Singer-songwriter, “voice of a generation,” controversial in his art and performances as well as in the multiple swerves of his personal life, Bob Dylan has been called one of the most influential figures in the world of late 20th-century popular music. After 50 years as a performer, he is still a galvanizing figure, although he has eschewed the spotlight outside of his performances and his most influential music belongs to a whirlwind stretch between his first appearance in Greenwich Village coffeehouses in the winter of 1961 and his legendary performance at the Newport Folk Festival four and a half years later when he played a set of songs accompanied by an amplified rock band and, according to many, alienated his core audience. He found new audiences, alienated more of them, and persisted as an artist pursuing his own vision. His work has been influential in shaping the forms of popular music for a half a century and Dylan has been honored for this on multiple occasions. His reputation as a verbal artist has brought him academic recognition alongside the major poets of the era, and a considerable bibliography of writings has accumulated explicating his lyrics with their cryptic and allusive images.
On a cold, snowy January day in 1961, a thin, beardless 19-year-old from Minnesota calling himself Bob Dylan arrived in Greenwich Village. It was an unpropitious beginning for someone who would soon become a major figure in American popular music. Born Robert Allen Zimmerman in Duluth, Minnesota, and raised in a middle-class Jewish family in Hibbing in the northern tier of the state, the young man sought out the coffeehouses and bars where folk music was performed as he had done in the previous six months around the Dinkytown area of Minneapolis, where in a friend’s apartment, Dylan (who was then calling himself Bob Dillon, one of many noms de plume he had tried out, including variants on his given names: Bob Allen or Bob Allyn) discovered Woody Guthrie’s records. Oklahoma-born Guthrie had begun his career singing the songs he had learned and written as one of the itinerant men and women roaming the country in the Great Depression. He appeared on the radio, made a series of records, and traveled the country performing with Pete Seeger and others, but felled by a hereditary neurological disease, Guthrie had been silent for years, although his music was kept alive through Seeger’s performances with The Weavers and performances by others. Dylan set out for New York to find Guthrie.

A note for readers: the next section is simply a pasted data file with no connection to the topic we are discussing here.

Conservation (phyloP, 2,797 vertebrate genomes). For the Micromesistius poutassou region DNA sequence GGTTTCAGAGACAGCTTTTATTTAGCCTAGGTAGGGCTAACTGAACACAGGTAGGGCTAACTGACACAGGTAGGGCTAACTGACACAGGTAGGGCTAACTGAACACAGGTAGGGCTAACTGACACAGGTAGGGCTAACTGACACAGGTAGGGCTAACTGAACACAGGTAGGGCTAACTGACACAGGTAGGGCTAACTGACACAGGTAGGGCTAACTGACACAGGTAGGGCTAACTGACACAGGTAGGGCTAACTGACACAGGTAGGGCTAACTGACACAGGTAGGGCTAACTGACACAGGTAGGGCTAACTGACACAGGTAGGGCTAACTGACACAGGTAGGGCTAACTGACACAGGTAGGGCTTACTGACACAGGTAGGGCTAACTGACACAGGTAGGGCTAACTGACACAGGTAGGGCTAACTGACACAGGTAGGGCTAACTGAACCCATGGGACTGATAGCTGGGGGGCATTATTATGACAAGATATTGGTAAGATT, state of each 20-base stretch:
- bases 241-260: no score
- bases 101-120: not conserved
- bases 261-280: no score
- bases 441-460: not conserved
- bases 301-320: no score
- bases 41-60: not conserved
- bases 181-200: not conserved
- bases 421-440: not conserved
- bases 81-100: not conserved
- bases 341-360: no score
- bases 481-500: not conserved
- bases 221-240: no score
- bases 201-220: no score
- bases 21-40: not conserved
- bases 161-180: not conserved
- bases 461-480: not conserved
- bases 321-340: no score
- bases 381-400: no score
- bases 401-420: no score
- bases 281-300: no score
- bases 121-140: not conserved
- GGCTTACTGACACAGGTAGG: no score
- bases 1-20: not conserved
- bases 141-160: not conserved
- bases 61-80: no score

As he had done in Minneapolis, in New York Dylan learned new repertoire from those he met on the coffeehouse circuit. But Guthrie’s work dominated Dylan’s playing and singing. Those who met Dylan or saw him perform in his early appearances around the village spotted the homage to Guthrie in his performance style and mannerisms. According to music journalist David Hajdu, he seemed even to be affecting Guthrie’s tremors, the symptoms of Huntington’s disease. Even in his earliest appearances, he was somewhat of a polarizing figure. His performance was rough-hewn and often eccentric. His voice was not polished or, for many, pleasant to listen to, and his guitar and harmonica playing were strident in the view of many. On the other hand, his energy attracted the attention, and he quickly became a recognized figure on the scene.
Soon he was singing songs he himself had written—a new trend in the genre, but one which harkened back to Woody Guthrie’s oeuvre (his first composition was “Song for Woody”). In his 2004 memoir, Chronicles: Volume I, Dylan credits some of his transformation from singer/performer to songwriter to his relationship with Suze Rotolo, a young woman he met backstage at a radio concert he was playing in. Although only 17 at the time, Rotolo introduced him to poets like William Blake and introduced him to left-wing politics. A performance he attended of Bertolt Brecht’s songs with Rotolo spurred him to composition. “I hadn’t done anything yet,” he writes in Chronicles, “wasn’t any kind of songwriter but I’d become rightly impressed by the physical and ideological possibilities within the confines of the lyrics and melody” (276).